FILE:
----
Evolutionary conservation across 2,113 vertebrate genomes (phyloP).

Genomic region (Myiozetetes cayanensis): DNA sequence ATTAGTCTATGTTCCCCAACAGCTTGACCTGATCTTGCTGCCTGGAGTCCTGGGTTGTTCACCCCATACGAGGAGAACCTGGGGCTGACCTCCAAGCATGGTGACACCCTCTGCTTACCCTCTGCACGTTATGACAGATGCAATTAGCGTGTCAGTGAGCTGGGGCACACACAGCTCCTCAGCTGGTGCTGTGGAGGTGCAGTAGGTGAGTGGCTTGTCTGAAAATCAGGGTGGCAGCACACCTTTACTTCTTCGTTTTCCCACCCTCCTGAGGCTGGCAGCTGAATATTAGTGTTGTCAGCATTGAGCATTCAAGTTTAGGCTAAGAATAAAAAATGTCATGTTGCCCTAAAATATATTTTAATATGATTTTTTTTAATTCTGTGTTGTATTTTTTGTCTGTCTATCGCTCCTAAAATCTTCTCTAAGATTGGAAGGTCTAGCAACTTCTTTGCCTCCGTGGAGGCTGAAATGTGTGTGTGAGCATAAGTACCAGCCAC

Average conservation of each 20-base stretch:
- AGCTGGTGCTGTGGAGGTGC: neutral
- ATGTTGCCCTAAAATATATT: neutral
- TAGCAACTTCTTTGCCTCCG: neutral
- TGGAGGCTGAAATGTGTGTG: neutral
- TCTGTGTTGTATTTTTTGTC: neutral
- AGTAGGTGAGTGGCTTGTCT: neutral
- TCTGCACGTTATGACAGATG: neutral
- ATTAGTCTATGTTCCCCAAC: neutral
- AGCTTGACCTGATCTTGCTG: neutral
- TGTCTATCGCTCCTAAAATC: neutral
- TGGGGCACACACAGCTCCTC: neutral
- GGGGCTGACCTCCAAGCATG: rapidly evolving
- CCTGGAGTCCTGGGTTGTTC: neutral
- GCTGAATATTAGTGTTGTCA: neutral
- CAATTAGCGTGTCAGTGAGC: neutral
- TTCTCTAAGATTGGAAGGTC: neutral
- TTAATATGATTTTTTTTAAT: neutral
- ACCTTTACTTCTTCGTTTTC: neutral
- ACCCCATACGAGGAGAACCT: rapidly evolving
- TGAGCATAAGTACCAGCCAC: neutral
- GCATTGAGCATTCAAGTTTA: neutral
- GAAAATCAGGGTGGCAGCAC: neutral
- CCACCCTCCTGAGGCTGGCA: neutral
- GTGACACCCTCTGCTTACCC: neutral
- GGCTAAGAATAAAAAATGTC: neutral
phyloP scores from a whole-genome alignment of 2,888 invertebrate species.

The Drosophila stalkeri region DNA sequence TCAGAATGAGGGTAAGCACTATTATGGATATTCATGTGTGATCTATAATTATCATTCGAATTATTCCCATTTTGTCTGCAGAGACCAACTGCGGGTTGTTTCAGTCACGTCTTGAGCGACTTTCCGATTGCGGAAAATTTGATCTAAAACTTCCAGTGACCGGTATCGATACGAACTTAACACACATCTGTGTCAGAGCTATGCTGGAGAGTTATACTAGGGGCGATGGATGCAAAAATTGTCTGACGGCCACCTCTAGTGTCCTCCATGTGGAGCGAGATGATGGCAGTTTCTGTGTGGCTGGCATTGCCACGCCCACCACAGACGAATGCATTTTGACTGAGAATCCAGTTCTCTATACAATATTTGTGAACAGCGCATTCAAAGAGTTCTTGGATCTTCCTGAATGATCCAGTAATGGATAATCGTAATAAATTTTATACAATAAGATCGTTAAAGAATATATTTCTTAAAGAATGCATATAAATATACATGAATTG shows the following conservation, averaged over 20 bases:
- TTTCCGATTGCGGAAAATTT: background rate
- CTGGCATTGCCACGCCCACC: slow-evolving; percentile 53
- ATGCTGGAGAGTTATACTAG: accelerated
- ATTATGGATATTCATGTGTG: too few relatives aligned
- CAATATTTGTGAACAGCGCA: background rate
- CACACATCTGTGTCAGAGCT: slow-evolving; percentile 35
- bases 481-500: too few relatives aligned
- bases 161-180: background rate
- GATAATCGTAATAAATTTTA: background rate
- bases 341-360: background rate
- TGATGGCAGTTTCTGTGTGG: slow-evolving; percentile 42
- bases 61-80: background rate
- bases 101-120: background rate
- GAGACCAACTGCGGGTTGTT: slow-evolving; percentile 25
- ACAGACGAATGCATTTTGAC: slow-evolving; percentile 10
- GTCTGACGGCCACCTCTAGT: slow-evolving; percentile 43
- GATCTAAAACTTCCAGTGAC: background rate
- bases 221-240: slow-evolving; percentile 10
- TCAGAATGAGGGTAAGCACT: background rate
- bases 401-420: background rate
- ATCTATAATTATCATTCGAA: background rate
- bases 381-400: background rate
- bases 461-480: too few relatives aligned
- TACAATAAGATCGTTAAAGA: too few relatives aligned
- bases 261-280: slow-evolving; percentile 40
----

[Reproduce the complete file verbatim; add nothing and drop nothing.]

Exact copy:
Evolutionary conservation across 2,113 vertebrate genomes (phyloP).

Genomic region (Myiozetetes cayanensis): DNA sequence ATTAGTCTATGTTCCCCAACAGCTTGACCTGATCTTGCTGCCTGGAGTCCTGGGTTGTTCACCCCATACGAGGAGAACCTGGGGCTGACCTCCAAGCATGGTGACACCCTCTGCTTACCCTCTGCACGTTATGACAGATGCAATTAGCGTGTCAGTGAGCTGGGGCACACACAGCTCCTCAGCTGGTGCTGTGGAGGTGCAGTAGGTGAGTGGCTTGTCTGAAAATCAGGGTGGCAGCACACCTTTACTTCTTCGTTTTCCCACCCTCCTGAGGCTGGCAGCTGAATATTAGTGTTGTCAGCATTGAGCATTCAAGTTTAGGCTAAGAATAAAAAATGTCATGTTGCCCTAAAATATATTTTAATATGATTTTTTTTAATTCTGTGTTGTATTTTTTGTCTGTCTATCGCTCCTAAAATCTTCTCTAAGATTGGAAGGTCTAGCAACTTCTTTGCCTCCGTGGAGGCTGAAATGTGTGTGTGAGCATAAGTACCAGCCAC

Average conservation of each 20-base stretch:
- AGCTGGTGCTGTGGAGGTGC: neutral
- ATGTTGCCCTAAAATATATT: neutral
- TAGCAACTTCTTTGCCTCCG: neutral
- TGGAGGCTGAAATGTGTGTG: neutral
- TCTGTGTTGTATTTTTTGTC: neutral
- AGTAGGTGAGTGGCTTGTCT: neutral
- TCTGCACGTTATGACAGATG: neutral
- ATTAGTCTATGTTCCCCAAC: neutral
- AGCTTGACCTGATCTTGCTG: neutral
- TGTCTATCGCTCCTAAAATC: neutral
- TGGGGCACACACAGCTCCTC: neutral
- GGGGCTGACCTCCAAGCATG: rapidly evolving
- CCTGGAGTCCTGGGTTGTTC: neutral
- GCTGAATATTAGTGTTGTCA: neutral
- CAATTAGCGTGTCAGTGAGC: neutral
- TTCTCTAAGATTGGAAGGTC: neutral
- TTAATATGATTTTTTTTAAT: neutral
- ACCTTTACTTCTTCGTTTTC: neutral
- ACCCCATACGAGGAGAACCT: rapidly evolving
- TGAGCATAAGTACCAGCCAC: neutral
- GCATTGAGCATTCAAGTTTA: neutral
- GAAAATCAGGGTGGCAGCAC: neutral
- CCACCCTCCTGAGGCTGGCA: neutral
- GTGACACCCTCTGCTTACCC: neutral
- GGCTAAGAATAAAAAATGTC: neutral
phyloP scores from a whole-genome alignment of 2,888 invertebrate species.

The Drosophila stalkeri region DNA sequence TCAGAATGAGGGTAAGCACTATTATGGATATTCATGTGTGATCTATAATTATCATTCGAATTATTCCCATTTTGTCTGCAGAGACCAACTGCGGGTTGTTTCAGTCACGTCTTGAGCGACTTTCCGATTGCGGAAAATTTGATCTAAAACTTCCAGTGACCGGTATCGATACGAACTTAACACACATCTGTGTCAGAGCTATGCTGGAGAGTTATACTAGGGGCGATGGATGCAAAAATTGTCTGACGGCCACCTCTAGTGTCCTCCATGTGGAGCGAGATGATGGCAGTTTCTGTGTGGCTGGCATTGCCACGCCCACCACAGACGAATGCATTTTGACTGAGAATCCAGTTCTCTATACAATATTTGTGAACAGCGCATTCAAAGAGTTCTTGGATCTTCCTGAATGATCCAGTAATGGATAATCGTAATAAATTTTATACAATAAGATCGTTAAAGAATATATTTCTTAAAGAATGCATATAAATATACATGAATTG shows the following conservation, averaged over 20 bases:
- TTTCCGATTGCGGAAAATTT: background rate
- CTGGCATTGCCACGCCCACC: slow-evolving; percentile 53
- ATGCTGGAGAGTTATACTAG: accelerated
- ATTATGGATATTCATGTGTG: too few relatives aligned
- CAATATTTGTGAACAGCGCA: background rate
- CACACATCTGTGTCAGAGCT: slow-evolving; percentile 35
- bases 481-500: too few relatives aligned
- bases 161-180: background rate
- GATAATCGTAATAAATTTTA: background rate
- bases 341-360: background rate
- TGATGGCAGTTTCTGTGTGG: slow-evolving; percentile 42
- bases 61-80: background rate
- bases 101-120: background rate
- GAGACCAACTGCGGGTTGTT: slow-evolving; percentile 25
- ACAGACGAATGCATTTTGAC: slow-evolving; percentile 10
- GTCTGACGGCCACCTCTAGT: slow-evolving; percentile 43
- GATCTAAAACTTCCAGTGAC: background rate
- bases 221-240: slow-evolving; percentile 10
- TCAGAATGAGGGTAAGCACT: background rate
- bases 401-420: background rate
- ATCTATAATTATCATTCGAA: background rate
- bases 381-400: background rate
- bases 461-480: too few relatives aligned
- TACAATAAGATCGTTAAAGA: too few relatives aligned
- bases 261-280: slow-evolving; percentile 40